Once again the Michigan Senate is moving to repeal the state’s “prevailing wage” law that has been in place for half a century, the law the Republicans once claimed would wreck the economy but which did the opposite, helping to sustain the once-growing middle class. They’re singing the same right wing anthem again, the one about saving the taxpayers money when what they are really seeking is increased profits for contractors by helping them depress workers’ wages. (It’s always worth noting that when the GOP talks about taxpayers and labor in the same sentence, they imply that those who labor are a group apart and not taxpayers too. Have to keep that “we/they” thing going.)
Republican Senate Majority Leader Arlan Meekoff would have us believe a repeal has nothing to do with the road construction projects we hope will occur soon after some type of funding method is approved. He claims the current Davis-Bacon wage act at the federal level will ensure union level wages on Michigan road projects because they involve federal money. What he neglects to say is that Republicans are also attempting repeal of Davis-Bacon at the federal level as well because they think prevailing wages are too high. Too high! Got that?
This is the party whose legion of presidential hopefuls are suddenly and inexplicably expressing “concerns” about growing income inequality, while their legislators are cold-cocking workers once again by repealing laws that assure that the “locally prevailing wage” would be paid to workers in private companies that are awarded government project contracts.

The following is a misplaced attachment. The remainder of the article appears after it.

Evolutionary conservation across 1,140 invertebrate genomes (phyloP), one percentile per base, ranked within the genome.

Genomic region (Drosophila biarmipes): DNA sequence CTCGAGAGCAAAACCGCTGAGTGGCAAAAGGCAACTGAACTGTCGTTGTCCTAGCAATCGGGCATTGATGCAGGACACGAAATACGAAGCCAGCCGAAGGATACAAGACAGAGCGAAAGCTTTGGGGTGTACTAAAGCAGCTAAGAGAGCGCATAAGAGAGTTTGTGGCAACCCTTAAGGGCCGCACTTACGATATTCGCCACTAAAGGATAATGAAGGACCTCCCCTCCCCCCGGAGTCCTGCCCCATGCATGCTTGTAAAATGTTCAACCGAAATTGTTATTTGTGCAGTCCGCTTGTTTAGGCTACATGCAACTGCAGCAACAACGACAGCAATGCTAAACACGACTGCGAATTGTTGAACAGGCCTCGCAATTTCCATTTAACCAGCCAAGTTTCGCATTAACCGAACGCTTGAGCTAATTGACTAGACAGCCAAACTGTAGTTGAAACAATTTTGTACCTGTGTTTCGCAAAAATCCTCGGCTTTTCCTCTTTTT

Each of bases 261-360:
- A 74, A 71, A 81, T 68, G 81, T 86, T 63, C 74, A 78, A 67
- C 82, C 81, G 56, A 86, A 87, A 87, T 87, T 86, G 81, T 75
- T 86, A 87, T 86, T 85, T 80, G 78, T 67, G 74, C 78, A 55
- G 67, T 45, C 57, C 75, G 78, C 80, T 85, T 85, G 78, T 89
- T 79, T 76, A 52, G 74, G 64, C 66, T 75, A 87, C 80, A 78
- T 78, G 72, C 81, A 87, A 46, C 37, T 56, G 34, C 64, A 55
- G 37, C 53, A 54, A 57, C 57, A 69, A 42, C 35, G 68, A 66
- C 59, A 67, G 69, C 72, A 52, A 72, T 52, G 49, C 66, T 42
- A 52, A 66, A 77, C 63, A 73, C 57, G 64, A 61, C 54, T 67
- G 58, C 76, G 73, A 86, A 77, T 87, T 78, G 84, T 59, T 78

During the aftermath of Katrina President George W. Bush scuttled fair wages by suspending the Davis-Bacon Wage Act that demanded “prevailing wages.” But there was a very loud and persistent backlash in Louisiana and other Katrina hit states that caused a reinstatement, something motivated by Bush’s personal embarrassment over having ignored the catastrophe as it rolled out, by anger among his base in the damaged Red States, and by the fact that only immigrants were willing to work in deplorable and dangerous conditions for the lower wages.
As Michigan’s Senate debates the repeal, assuming there will be any real discussion at all, we’ll hear that the GOP is merely seeking more competitive bidding for state projects. They’ll claim this saves the taxpayers money. Labor, the ones who actually do the work on construction projects, have no input on wages included in the project bidding process without a prevailing wage law in place. Lower wages will pretty much guarantee poor work and will drive down other wages in the area. This means lower income tax revenues to fund all the state’s costs. The only winners in repeal would be the contractors themselves.
Devaluing labor is an ongoing mistake because it strangles consumerism and because productivity is at an all time high and should be fairly compensated. (If wages actually matched productivity workers would be earning $35/hour rather than the $21/hour they make now.) Repealing the prevailing wage law related to government contracts further greases the middle class slide to the bottom. And the next time you hear a Republican giving lip service to income inequality, take note that his fingers are probably crossed and he can’t look you in the eye.
[Photo credit: Anne C. Savage, special to Eclectablog]